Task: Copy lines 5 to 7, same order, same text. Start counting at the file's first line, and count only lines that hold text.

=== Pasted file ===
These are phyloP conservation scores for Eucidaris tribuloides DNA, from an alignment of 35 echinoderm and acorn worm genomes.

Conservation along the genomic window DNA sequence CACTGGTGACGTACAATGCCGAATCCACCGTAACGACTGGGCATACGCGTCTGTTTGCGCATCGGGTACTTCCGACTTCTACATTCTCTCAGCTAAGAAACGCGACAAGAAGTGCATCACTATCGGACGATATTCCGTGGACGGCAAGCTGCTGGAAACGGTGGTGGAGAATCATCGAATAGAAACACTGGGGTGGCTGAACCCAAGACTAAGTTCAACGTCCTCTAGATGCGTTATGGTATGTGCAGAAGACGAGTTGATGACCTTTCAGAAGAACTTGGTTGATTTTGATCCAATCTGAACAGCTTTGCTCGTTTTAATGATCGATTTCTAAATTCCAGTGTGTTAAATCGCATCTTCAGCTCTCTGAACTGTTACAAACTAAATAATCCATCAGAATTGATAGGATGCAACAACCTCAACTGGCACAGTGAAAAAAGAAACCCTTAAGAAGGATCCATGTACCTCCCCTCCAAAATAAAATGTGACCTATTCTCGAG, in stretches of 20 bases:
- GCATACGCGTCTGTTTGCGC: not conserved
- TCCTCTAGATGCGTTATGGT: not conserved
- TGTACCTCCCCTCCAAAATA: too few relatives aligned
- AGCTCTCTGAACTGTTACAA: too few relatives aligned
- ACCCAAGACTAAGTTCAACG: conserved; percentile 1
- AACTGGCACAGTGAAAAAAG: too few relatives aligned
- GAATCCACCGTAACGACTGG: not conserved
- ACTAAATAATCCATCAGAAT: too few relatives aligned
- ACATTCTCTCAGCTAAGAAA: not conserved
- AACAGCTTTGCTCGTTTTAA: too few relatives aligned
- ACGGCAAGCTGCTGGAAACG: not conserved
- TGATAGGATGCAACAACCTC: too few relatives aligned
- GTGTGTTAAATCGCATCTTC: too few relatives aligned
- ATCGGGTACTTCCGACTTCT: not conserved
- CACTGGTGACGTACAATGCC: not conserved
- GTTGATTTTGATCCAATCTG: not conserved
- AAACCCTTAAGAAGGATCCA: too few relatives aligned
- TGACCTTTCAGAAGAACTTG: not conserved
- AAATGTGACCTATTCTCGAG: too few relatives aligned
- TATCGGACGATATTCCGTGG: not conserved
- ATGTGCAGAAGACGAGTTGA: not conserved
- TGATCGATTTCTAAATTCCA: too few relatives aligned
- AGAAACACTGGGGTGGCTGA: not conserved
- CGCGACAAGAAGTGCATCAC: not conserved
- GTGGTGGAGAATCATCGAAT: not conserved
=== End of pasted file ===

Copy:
- TGTACCTCCCCTCCAAAATA: too few relatives aligned
- AGCTCTCTGAACTGTTACAA: too few relatives aligned
- ACCCAAGACTAAGTTCAACG: conserved; percentile 1